The headline of Dante Chinni's Sunday Washington Post Magazine article gets straight to the point: "Heaven's Gate: Will gaining admission to one of the nation's elite colleges guarantee a prosperous future–or just a mountain of debt?"
"An Ivy League education has always been an American dream," the teaser for Chinni's piece notes. "But is the cachet worth the cash?"
It is a bit surprising that the Post's "Education Review" section has adopted such a reductionist, consumerist approach (maybe not that surprising, considering the intended audience). The "show me the money" tone of the story borders on the crass. Is a liberal arts education designed solely to insure "an instant pedigree, future wealth and an opportunity to mix with the country's next generation of movers and shakers"?
Perhaps this may come as a shock to Chinni or the "striver parents" he describes, but it's not always about the Benjamins. Some Ivy League graduates do not chase big salaries and financial comfort. Some teach in public schools, some go into nonprofit work, others pursue art or music or other generally low-paying fields. Some stay in academia or scientific research, passing on private sector jobs that would pay more, because they love the work and want to advance knowledge in their field.
I know some of these elite college graduates who have not thrived financially and yet treasure their four years in New Haven or Hanover or Providence: they valued the intellectual stimulation of their schooling, the exposure to ideas, the contact with amazing faculty members, and the intellectual connection with like-minded classmates. They didn't attend college to "build a network" or increase their net worth.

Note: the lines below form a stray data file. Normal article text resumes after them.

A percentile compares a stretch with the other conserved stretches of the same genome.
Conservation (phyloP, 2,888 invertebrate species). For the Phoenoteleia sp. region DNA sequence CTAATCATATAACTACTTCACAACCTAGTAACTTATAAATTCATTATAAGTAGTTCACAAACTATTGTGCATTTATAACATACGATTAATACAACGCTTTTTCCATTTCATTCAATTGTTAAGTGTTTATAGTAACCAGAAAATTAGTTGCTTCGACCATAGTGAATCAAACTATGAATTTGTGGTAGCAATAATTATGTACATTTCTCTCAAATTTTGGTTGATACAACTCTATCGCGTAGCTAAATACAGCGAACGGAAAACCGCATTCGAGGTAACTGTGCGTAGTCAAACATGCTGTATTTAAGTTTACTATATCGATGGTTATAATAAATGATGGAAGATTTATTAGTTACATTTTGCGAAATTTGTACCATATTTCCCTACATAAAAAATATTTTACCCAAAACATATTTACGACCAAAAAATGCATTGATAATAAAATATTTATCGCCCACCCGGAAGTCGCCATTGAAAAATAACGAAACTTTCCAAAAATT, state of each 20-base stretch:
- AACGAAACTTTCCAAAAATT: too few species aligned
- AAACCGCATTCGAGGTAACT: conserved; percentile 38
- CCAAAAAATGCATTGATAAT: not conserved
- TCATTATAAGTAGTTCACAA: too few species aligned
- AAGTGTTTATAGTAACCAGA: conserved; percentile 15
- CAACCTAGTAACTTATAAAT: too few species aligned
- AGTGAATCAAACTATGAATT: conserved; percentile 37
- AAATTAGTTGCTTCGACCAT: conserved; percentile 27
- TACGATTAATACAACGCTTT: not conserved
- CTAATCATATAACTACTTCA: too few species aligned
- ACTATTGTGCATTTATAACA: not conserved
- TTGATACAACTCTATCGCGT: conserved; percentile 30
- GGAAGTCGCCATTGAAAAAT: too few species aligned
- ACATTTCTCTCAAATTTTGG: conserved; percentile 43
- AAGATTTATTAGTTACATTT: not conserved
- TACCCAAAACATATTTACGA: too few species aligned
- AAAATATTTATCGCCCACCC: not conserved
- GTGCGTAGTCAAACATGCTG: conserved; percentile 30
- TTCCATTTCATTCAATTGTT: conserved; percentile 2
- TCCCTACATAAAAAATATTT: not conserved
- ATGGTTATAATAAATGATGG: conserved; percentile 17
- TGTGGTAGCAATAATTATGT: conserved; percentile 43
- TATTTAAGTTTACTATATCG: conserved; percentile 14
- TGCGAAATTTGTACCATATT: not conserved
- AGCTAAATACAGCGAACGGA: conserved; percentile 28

For those who insist on a strictly financial cost-benefit analysis of higher education, every study I've seen suggests that college graduates not only earn more, but are also better prepared for the continuous retooling and life-long learning that the 21st century global economy will demand. As to whether an elite private college is a better choice than a top-ranked state university (or for that matter, a non name-brand school): I'd argue that the prospective student should rely on their own best judgment (not their parents!) about where they will be most comfortable.
At NYU, where I teach, I've encountered several transfer students who found their way to Washington Square only after learning that they had paid too much attention to brand names or parental pressure and had not followed their gut about which school fitted them best.
I'll leave it to the cultural anthropologists to explain why labelling eight schools with the adjective "Ivy League" makes them magically the "best." The Ivy League is a sports conference, started in 1954. Seven of the eight schools (Harvard, Yale, Princeton, Columbia, Dartmouth and Brown) date from the colonial period; Cornell was founded in 1865. Two now-public colonial colleges were not included in the Ivy League, the College of William and Mary and Rutgers' University (then called Queen's College).
Imagine, for a moment, that the Ivy League replaced one member school with William and Mary or, say, Washington University in St. Louis. No doubt the dropped school would see its US News & World Report college ratings rank suffer, and the new Ivy would find applications on the rise. Does a rose by any other name smell as sweet?
Copyright © 2006 Jefferson Flanders
All rights reserved